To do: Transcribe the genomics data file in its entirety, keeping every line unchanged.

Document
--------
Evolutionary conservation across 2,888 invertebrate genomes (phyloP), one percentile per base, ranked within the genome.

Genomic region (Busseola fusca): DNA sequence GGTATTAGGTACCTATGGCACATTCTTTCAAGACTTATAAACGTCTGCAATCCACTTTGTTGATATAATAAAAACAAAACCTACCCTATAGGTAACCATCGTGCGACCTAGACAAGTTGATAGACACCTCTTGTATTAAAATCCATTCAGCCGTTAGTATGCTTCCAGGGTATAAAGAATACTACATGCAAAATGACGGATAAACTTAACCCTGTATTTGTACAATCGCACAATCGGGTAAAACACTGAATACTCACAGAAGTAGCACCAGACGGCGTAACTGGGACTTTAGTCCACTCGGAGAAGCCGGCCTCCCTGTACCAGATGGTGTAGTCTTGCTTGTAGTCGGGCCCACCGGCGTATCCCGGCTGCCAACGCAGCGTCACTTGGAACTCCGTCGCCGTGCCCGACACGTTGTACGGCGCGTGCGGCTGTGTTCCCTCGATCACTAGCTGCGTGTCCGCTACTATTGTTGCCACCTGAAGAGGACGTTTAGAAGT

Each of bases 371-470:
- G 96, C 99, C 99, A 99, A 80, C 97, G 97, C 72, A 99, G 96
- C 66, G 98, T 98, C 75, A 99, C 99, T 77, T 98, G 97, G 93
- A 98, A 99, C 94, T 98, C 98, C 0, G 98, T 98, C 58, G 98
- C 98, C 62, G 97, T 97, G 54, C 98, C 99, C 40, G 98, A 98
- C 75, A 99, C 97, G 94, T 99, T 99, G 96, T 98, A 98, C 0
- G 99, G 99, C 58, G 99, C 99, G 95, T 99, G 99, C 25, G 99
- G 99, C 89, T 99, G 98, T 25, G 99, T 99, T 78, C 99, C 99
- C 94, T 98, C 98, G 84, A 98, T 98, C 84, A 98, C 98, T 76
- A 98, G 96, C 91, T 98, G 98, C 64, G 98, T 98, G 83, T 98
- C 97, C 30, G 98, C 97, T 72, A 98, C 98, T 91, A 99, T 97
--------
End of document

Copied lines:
Evolutionary conservation across 2,888 invertebrate genomes (phyloP), one percentile per base, ranked within the genome.

Genomic region (Busseola fusca): DNA sequence GGTATTAGGTACCTATGGCACATTCTTTCAAGACTTATAAACGTCTGCAATCCACTTTGTTGATATAATAAAAACAAAACCTACCCTATAGGTAACCATCGTGCGACCTAGACAAGTTGATAGACACCTCTTGTATTAAAATCCATTCAGCCGTTAGTATGCTTCCAGGGTATAAAGAATACTACATGCAAAATGACGGATAAACTTAACCCTGTATTTGTACAATCGCACAATCGGGTAAAACACTGAATACTCACAGAAGTAGCACCAGACGGCGTAACTGGGACTTTAGTCCACTCGGAGAAGCCGGCCTCCCTGTACCAGATGGTGTAGTCTTGCTTGTAGTCGGGCCCACCGGCGTATCCCGGCTGCCAACGCAGCGTCACTTGGAACTCCGTCGCCGTGCCCGACACGTTGTACGGCGCGTGCGGCTGTGTTCCCTCGATCACTAGCTGCGTGTCCGCTACTATTGTTGCCACCTGAAGAGGACGTTTAGAAGT

Each of bases 371-470:
- G 96, C 99, C 99, A 99, A 80, C 97, G 97, C 72, A 99, G 96
- C 66, G 98, T 98, C 75, A 99, C 99, T 77, T 98, G 97, G 93
- A 98, A 99, C 94, T 98, C 98, C 0, G 98, T 98, C 58, G 98
- C 98, C 62, G 97, T 97, G 54, C 98, C 99, C 40, G 98, A 98
- C 75, A 99, C 97, G 94, T 99, T 99, G 96, T 98, A 98, C 0
- G 99, G 99, C 58, G 99, C 99, G 95, T 99, G 99, C 25, G 99
- G 99, C 89, T 99, G 98, T 25, G 99, T 99, T 78, C 99, C 99
- C 94, T 98, C 98, G 84, A 98, T 98, C 84, A 98, C 98, T 76
- A 98, G 96, C 91, T 98, G 98, C 64, G 98, T 98, G 83, T 98
- C 97, C 30, G 98, C 97, T 72, A 98, C 98, T 91, A 99, T 97